The Magnificent Multi-Agent Mind of Marvin Minsky

May 9, 2023 — If you want to understand the mind, start with Marvin Minsky. There are many people that claim to be experts on the brain, but I've found nearly all of them are unfamiliar with Minsky and his work. This would be like a biologist being unfamiliar with Charles Darwin.

To be fair, there is a big difference between a biologist unaware of Darwin today versus back in the 1800's. It is a lot more forgivable to be unaware of Minsky today than it will be in fifty years. It takes time for the most enduring signals to stand out.

The Only Way to Understand the Mind is to Build One

Minsky had an extremely skeptical view of the fields of psychology and psychiatry. His approach to understand the mind was through attempting to build one. He conducted countless experiments to figure out the details, using crayfish claws, building the very first robots, and pioneering the field of software AI. The theories he developed from his play-like, bottom up, experimental approach I would personally bet will prove far more accurate and useful than all the theories from 20th century psychology and psychiatry combined.

A well known Richard Feynman quote is "What I cannot create I do not understand." I wonder if Feynman's friend Minsky inspired this quote.

Minsky mocked psychiatrists and the pharmaceutical industry with their chemical view of the brain. Imagine thinking you could fix a computer if you just adjusted the ratio of Copper-63 vs Copper-65 in the CPU. These people have no idea what they are doing or talking about, and Minsky called them on it. The thinking processes matter most, not the materials.

The Basic Idea

Minsky's view of the mind is one composed of a "society of tiny components that are themselves mindless". A person is a collection of agents, which are like programs and processes. Outputs from some agents may be inputs for others. Mathematically it could be modeled very roughly like this:

Mind = P_{A_1} \circ P_{A_2} \circ \ldots \circ P_{A_N}

Where P represents a running process of an agent and N is the number of agents that constitute a mind/person.

N might be very large. Minsky says hundreds in his talks, which might actually be a lower bound. If someone formed a new agent everyday, on average, it could be over ten thousand by the age of 30. If it took 1 million neurons to form one "agent" we could have 100,000 agents—the range of possibilities is large. Minsky's ideas are a conceptual framework, and it's up to science to figure out whether the agents model is correct and how many there might be1.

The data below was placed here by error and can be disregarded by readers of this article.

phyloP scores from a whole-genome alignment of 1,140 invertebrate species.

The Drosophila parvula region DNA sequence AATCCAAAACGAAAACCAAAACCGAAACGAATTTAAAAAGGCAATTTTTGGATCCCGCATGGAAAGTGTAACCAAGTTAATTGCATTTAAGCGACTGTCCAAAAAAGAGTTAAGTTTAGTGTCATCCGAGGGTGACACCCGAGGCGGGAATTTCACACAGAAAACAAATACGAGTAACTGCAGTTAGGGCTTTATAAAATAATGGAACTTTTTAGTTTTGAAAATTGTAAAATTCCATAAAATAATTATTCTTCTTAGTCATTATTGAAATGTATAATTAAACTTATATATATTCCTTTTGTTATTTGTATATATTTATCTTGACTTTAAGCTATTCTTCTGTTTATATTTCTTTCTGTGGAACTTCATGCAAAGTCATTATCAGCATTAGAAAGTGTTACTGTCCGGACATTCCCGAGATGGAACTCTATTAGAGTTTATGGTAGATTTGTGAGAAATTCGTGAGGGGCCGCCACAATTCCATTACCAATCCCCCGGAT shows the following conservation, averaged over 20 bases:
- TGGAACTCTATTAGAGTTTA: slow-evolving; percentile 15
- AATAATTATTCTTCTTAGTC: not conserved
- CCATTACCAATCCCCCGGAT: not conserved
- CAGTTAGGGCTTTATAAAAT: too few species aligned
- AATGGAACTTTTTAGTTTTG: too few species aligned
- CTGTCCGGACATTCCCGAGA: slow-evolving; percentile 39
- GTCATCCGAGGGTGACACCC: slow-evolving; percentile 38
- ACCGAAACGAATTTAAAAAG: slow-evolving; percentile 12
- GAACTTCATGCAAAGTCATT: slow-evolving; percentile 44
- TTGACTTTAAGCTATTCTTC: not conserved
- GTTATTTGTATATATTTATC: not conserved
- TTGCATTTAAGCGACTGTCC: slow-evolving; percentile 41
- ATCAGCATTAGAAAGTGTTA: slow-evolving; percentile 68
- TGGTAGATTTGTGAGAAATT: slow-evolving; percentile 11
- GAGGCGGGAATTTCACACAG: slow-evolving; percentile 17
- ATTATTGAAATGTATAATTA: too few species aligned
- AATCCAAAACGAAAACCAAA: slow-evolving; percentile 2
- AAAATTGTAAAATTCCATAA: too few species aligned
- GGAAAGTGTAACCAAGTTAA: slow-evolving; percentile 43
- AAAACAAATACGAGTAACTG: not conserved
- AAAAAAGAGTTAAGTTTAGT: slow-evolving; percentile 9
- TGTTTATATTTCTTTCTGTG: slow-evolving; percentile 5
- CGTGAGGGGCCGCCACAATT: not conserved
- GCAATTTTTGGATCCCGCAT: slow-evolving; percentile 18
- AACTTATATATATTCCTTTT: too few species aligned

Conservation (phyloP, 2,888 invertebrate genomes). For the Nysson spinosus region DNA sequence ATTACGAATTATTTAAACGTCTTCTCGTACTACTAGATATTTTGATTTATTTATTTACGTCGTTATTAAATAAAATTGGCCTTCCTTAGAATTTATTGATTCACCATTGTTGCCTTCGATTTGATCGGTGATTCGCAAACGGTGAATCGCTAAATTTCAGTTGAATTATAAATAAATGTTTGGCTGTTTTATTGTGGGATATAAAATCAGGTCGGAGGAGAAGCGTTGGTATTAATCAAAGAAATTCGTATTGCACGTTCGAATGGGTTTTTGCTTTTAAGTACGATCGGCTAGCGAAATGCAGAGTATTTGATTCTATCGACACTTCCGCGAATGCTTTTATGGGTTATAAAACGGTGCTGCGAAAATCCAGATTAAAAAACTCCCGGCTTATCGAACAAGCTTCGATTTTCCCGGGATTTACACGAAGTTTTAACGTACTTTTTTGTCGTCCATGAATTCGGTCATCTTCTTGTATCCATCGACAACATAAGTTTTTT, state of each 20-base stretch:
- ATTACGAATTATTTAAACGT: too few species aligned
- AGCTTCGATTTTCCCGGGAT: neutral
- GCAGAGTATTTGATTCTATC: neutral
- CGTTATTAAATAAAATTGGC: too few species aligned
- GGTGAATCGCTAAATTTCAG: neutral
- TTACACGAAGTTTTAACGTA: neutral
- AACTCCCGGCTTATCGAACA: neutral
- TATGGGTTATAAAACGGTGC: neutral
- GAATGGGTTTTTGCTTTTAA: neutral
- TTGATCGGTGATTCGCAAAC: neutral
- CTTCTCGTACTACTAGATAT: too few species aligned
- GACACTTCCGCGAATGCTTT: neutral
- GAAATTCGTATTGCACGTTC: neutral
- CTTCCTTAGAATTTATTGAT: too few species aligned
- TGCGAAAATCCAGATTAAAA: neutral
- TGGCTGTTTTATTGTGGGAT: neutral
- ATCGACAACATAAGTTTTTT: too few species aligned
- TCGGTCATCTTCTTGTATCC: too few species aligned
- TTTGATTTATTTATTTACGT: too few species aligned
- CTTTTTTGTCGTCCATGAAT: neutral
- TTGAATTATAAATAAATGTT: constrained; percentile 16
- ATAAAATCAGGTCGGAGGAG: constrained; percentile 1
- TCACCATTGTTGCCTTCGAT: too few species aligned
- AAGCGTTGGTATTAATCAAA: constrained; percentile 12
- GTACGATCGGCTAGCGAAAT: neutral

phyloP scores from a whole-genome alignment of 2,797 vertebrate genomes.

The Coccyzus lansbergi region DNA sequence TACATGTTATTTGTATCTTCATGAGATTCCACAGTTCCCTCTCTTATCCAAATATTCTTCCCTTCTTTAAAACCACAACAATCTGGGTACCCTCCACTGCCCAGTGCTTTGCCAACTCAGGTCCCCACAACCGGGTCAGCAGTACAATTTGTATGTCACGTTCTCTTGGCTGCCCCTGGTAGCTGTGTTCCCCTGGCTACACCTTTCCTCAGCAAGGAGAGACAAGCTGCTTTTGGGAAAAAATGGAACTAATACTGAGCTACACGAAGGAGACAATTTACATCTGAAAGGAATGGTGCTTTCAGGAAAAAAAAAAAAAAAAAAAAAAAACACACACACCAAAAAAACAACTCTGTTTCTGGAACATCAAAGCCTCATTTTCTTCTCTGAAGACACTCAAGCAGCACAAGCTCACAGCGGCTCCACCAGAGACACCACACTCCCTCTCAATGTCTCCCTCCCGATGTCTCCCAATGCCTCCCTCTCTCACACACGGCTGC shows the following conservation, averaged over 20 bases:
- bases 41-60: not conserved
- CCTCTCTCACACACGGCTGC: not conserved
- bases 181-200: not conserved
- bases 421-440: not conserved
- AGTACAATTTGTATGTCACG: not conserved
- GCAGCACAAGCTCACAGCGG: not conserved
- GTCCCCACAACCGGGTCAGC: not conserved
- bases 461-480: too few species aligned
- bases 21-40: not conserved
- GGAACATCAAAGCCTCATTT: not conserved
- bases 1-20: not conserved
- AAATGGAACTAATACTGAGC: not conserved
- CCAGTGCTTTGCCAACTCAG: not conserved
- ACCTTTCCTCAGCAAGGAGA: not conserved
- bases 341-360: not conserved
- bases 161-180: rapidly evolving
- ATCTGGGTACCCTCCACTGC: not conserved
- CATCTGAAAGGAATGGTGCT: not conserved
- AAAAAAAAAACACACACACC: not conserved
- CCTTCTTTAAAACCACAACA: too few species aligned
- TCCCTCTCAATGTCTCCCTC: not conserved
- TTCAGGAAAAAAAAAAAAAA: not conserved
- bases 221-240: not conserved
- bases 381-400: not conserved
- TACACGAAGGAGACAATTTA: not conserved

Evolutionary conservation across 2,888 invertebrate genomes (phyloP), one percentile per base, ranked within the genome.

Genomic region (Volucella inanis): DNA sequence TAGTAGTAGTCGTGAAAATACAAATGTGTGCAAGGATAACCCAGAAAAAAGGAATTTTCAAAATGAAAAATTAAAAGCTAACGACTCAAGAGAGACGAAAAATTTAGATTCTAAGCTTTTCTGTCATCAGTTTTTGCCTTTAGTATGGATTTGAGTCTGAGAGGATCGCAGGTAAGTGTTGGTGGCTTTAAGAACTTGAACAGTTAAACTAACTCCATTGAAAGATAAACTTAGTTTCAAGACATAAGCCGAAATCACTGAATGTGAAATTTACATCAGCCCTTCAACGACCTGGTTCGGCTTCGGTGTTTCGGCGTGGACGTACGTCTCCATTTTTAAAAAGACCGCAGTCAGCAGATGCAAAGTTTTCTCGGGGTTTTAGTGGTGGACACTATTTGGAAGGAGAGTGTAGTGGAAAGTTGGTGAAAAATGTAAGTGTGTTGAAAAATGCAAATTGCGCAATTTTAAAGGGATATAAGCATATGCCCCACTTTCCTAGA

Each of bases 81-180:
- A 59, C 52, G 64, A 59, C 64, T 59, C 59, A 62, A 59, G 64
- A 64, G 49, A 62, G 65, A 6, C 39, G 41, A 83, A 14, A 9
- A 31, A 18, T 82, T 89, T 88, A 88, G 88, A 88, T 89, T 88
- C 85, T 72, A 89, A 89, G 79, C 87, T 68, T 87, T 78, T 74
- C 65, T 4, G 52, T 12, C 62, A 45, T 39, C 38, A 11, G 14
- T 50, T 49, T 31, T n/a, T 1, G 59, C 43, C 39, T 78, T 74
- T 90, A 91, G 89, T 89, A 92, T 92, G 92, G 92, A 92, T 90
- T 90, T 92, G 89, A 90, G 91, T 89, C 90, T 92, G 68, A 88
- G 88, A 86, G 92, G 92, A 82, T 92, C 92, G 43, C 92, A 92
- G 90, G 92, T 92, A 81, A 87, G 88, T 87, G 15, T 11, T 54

But I don't want to use too much of your time to give you a second hand regurgitation of his ideas.

Suggested Reading (and watching)

My goal with this post is to beg you, if you want to understand the mind, to start with Minsky. Pickup his book Society of Mind. I believe Society of Mind is the Origin of Species of our times. You cannot understand biology without modeling its evolutionary processes and you cannot understand the mind without modeling its multi-agent processes.

Also get The Emotion Machine. There is a lot of overlap, but these are important enough ideas that it's good to see them from slightly different perspectives.

Alongside his books watch videos of him to get a fuller perspective on his ideas and life. There is an MIT course on OpenCourseWare. There's a great 1990 interview. And this 151 episode long playlist will not only enlighten you about his ideas but entertain you with stories of Einstein, Shannon, Oppenheimer, McCarthy, Feynman and so many of the other great 20th century pioneers who were his contemporaries and colleagues.

Why are so many hogwash theories of the brain still dominant?

In college I took some courses on the brain. This was in the 2000's at a "top" school. We covered the DSM but not Minsky. How could we not have covered Minsky? How could we have not talked about multi-agent systems? These are far better ideas.

My guess is financial pressures. As Sinclair wrote: "It is difficult to get a man to understand something, when his salary depends on his not understanding it." A lot of salaries depend not on having a better understanding of the brain, but on continuing business models based on flawed theories. I came across a great term the other day: the Mental Health Industrial Complex. Though the theories these people have about the mind are not real, the money they earn from pills and "services" is very real-in the tens of billions a year. You might think that because these people have "licenses" their skills are not fraudulent. I'll point out that in Cambridge, MA, licenses are also given to Fortune Tellers.

A Solid Foundation

Minsky certainly didn't figure it all out. You'll see in his interviews he is very clear about how much we don't understand and he talks about the future and what devices we need to figure out more of the puzzle. Researchers at places like Numenta and Neuralink continue down the path that Minsky started.

He didn't figure it all out but he certainly found a solid foundation. The people in computer science who took his ideas seriously are now building AIs that are indistinguishable from magic. Whereas the people in the mental health fields who have ignored his ideas in favor of the DSM continue to make things worse.

1 A Thousand Brains by Jeff Hawkins is a recent interesting effort in this direction.

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